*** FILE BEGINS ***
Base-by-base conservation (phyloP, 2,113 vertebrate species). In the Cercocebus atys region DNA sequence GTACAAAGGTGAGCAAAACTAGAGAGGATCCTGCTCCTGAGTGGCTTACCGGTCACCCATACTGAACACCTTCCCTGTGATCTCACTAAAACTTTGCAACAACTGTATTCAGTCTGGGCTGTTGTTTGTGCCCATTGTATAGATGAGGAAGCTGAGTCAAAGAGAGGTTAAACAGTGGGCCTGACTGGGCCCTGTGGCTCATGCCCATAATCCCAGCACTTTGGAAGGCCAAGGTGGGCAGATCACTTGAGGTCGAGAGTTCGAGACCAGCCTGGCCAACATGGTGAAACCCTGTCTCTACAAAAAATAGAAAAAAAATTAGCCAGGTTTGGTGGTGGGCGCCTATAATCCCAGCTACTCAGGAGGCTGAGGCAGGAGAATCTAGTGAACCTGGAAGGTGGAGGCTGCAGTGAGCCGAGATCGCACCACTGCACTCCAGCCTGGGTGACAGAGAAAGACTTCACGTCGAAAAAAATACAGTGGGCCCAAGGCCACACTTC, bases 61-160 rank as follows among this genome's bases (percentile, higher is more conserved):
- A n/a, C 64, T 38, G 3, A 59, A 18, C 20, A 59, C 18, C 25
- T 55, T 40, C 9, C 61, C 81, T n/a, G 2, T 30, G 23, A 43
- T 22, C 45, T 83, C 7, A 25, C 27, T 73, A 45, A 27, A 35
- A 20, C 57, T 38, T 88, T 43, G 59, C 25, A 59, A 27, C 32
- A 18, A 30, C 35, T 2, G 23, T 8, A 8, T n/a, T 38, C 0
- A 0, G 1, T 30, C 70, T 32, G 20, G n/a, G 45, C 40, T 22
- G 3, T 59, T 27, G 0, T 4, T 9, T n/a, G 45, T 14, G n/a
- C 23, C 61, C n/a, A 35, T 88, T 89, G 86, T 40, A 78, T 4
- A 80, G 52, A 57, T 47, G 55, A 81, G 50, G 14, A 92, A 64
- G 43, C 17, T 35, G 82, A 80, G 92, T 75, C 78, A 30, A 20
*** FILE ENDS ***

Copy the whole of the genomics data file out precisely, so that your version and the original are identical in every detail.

Base-by-base conservation (phyloP, 2,113 vertebrate species). In the Cercocebus atys region DNA sequence GTACAAAGGTGAGCAAAACTAGAGAGGATCCTGCTCCTGAGTGGCTTACCGGTCACCCATACTGAACACCTTCCCTGTGATCTCACTAAAACTTTGCAACAACTGTATTCAGTCTGGGCTGTTGTTTGTGCCCATTGTATAGATGAGGAAGCTGAGTCAAAGAGAGGTTAAACAGTGGGCCTGACTGGGCCCTGTGGCTCATGCCCATAATCCCAGCACTTTGGAAGGCCAAGGTGGGCAGATCACTTGAGGTCGAGAGTTCGAGACCAGCCTGGCCAACATGGTGAAACCCTGTCTCTACAAAAAATAGAAAAAAAATTAGCCAGGTTTGGTGGTGGGCGCCTATAATCCCAGCTACTCAGGAGGCTGAGGCAGGAGAATCTAGTGAACCTGGAAGGTGGAGGCTGCAGTGAGCCGAGATCGCACCACTGCACTCCAGCCTGGGTGACAGAGAAAGACTTCACGTCGAAAAAAATACAGTGGGCCCAAGGCCACACTTC, bases 61-160 rank as follows among this genome's bases (percentile, higher is more conserved):
- A n/a, C 64, T 38, G 3, A 59, A 18, C 20, A 59, C 18, C 25
- T 55, T 40, C 9, C 61, C 81, T n/a, G 2, T 30, G 23, A 43
- T 22, C 45, T 83, C 7, A 25, C 27, T 73, A 45, A 27, A 35
- A 20, C 57, T 38, T 88, T 43, G 59, C 25, A 59, A 27, C 32
- A 18, A 30, C 35, T 2, G 23, T 8, A 8, T n/a, T 38, C 0
- A 0, G 1, T 30, C 70, T 32, G 20, G n/a, G 45, C 40, T 22
- G 3, T 59, T 27, G 0, T 4, T 9, T n/a, G 45, T 14, G n/a
- C 23, C 61, C n/a, A 35, T 88, T 89, G 86, T 40, A 78, T 4
- A 80, G 52, A 57, T 47, G 55, A 81, G 50, G 14, A 92, A 64
- G 43, C 17, T 35, G 82, A 80, G 92, T 75, C 78, A 30, A 20